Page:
NHHS Sites Open May 6
Both the Timm House and Pioneer Corner Museum will open for the 2023 season on Saturday, May 6. Both sites will be open to visitors from 1 to 4 PM every Saturday and Sunday afternoon from May through September. Admission is $7.00 for a single ticket to either the Timm House or the Pioneer Corner Museum. A combo ticket, to visit both sites, is available for $10.00 and does not need to be used for both on the same day.
Previously both NHHS sites had been open from May through October, but at the April NHHS BOD meeting a motion was passed to cut back on the "open hours" to May through September. Like many area businesses, over the past few years, the NHHS has experienced increasing difficulty in finding people who can serve as docents during the two sites' open hours. That fact, combined with tappering attendance during October, resulted in the decision to eliminate October from the "open" schedule.
Vintage vs Antique is Spring Luncheon Topic
Mark your calendar and join New Holstein Historical Society members on Saturday, April 22 for the Society's annual Spring Luncheon. Susan Puls, proprietor of Vintage of Ada, will be the guest speaker.
Ms. Pul's presentation will elaborate on the wonderful world of "Vintage". In this time of buying new and discarding old, Ms. Puls is passionate about drawing objects out of basements and attics, getting them back into circulation again to be used and treasured. Discovering and appreciating vintage items is a way of returning to an era when quality and craftsmanship were important facets of purchasing and owning.
The puzzle of whether an item is "vintage" or "antique" will will also be a subject of the presentation. The nuances of what puts the item into either category will be revealed.
The annual Spring Luncheon will be held at the Altona Supper Club in New Holstein. Admission is $22 for NHHS members and $25 for non-members. Doors open at 11:30 with the lunch to be served at noon. A special feature of the lunch will be homemade tortes for dessert. The tortes will be "just like Mom, or Grandma, used to make", from recipes either vintage or antique.
Reservations are due by April 13 and can be made of sending a check (with the number of people attending) to: New Holstein Historical Society, PO Box 144, New Holstein, WI 53061
"Hats" is Display at PCM
"Hats off to History" is the name of the newest exhibit at the New Holstein Historical Society's Pioneer Corner Museum. Approximately 45 women's and men's hats from the 20th Century are on display. The majority of the women's hats are from two collections donated to the NHHS by former local residents Gertie Schwartz and Olive Langenfeld. Others are from private collections and singular donations to the NHHS. The display was created in spring of 2022 and will run through the 2023 season.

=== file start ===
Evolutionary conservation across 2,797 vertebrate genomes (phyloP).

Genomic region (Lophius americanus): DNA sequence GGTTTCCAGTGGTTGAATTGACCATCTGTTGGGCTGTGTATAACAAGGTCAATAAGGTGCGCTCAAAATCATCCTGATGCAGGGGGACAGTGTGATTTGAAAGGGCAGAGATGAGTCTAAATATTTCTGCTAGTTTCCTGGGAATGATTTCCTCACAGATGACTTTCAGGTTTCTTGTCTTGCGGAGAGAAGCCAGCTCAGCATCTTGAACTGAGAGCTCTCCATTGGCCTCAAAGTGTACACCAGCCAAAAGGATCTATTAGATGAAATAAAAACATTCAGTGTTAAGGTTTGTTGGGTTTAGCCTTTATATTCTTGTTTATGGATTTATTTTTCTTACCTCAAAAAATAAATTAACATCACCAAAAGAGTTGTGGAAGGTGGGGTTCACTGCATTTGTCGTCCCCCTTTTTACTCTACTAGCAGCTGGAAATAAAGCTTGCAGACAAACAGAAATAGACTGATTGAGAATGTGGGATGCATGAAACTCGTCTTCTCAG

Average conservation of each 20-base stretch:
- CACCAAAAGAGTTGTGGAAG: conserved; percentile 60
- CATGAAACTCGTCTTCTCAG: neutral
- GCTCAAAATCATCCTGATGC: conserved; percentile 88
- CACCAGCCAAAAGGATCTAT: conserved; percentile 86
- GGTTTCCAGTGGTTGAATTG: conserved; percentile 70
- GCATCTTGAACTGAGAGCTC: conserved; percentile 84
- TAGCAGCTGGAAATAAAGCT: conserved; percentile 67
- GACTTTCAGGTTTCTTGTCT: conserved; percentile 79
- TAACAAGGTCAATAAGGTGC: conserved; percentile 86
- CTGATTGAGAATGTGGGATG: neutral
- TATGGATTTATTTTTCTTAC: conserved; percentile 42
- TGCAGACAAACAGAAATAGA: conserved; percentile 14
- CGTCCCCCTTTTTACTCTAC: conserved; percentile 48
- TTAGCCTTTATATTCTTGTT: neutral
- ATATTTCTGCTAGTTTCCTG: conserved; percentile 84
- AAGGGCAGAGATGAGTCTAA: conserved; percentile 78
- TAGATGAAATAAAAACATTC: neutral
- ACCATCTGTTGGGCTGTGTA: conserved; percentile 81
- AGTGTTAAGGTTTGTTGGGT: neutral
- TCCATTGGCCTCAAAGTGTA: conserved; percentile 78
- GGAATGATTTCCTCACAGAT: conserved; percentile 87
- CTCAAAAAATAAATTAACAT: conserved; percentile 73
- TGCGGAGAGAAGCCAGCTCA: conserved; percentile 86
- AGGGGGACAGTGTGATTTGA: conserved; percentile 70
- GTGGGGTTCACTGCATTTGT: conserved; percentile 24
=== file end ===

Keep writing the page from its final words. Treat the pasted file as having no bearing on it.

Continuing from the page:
Hats have been around almost since the dawn of man. First worn as utilitarian items to ward off the sun's scorching rays, provide warmth at certain times, or as a shield against bothersome insects, early headgear was possibly a large leaf or a random piece of animal hide.
Eventually, folks got the idea that "if we have to wear something on our heads, it might as well look good" and hats became fashionable as well as utilitarian. Various types of hats have served as identifiers of class, occupations, or affiliations.
Men's hats have remained largely unchanged in style over the past 100 years. Colors have changed as have the ways the hats are worn, but basically a fedora from the 1920's is the same as a 2020's fedora. Women's hats have experienced a considerable amount of change over the years. Various social events, changing hairstyles, popular colors, and even a method of self defense have had an effect on the styles of hats worn by the ladies.
Stop and see some of the NHHS's hats at the PCM on Saturdays and Sundays from 1 to 4 PM. Individual admissions are available for the PCM or combo tickets may be purchased to tour both the PCM and Timm House.
The Great Fire of 1871
When people think back to historical fires of great proportions in the late 19th century, the Chicago fire of 1871 normally pops to the top of the list. While that blaze certainly should rank near the top of the list, northeastern Wisconsin suffered an even larger conflagration at exactly that same time in October. Chicago claimed the newspaper headlines due to its massive property loss, but the Wisconsin fire claimed a greater number of lives and burned over a far greater area.
"At the time of the Wisconsin incident, the popular theory was that the fire started on the west side of the Bay of Green Bay then embers were windborne all the way across the bay to ignite further burning on the east side of the bay," said New Holstein Historical Society's annual meeting guest speaker David Siegel of the Green Bay Metropolitian Fire Department. "We know now, from historical investigation, that the Wisconsin fire was actually three fires which started seperately in the same general area."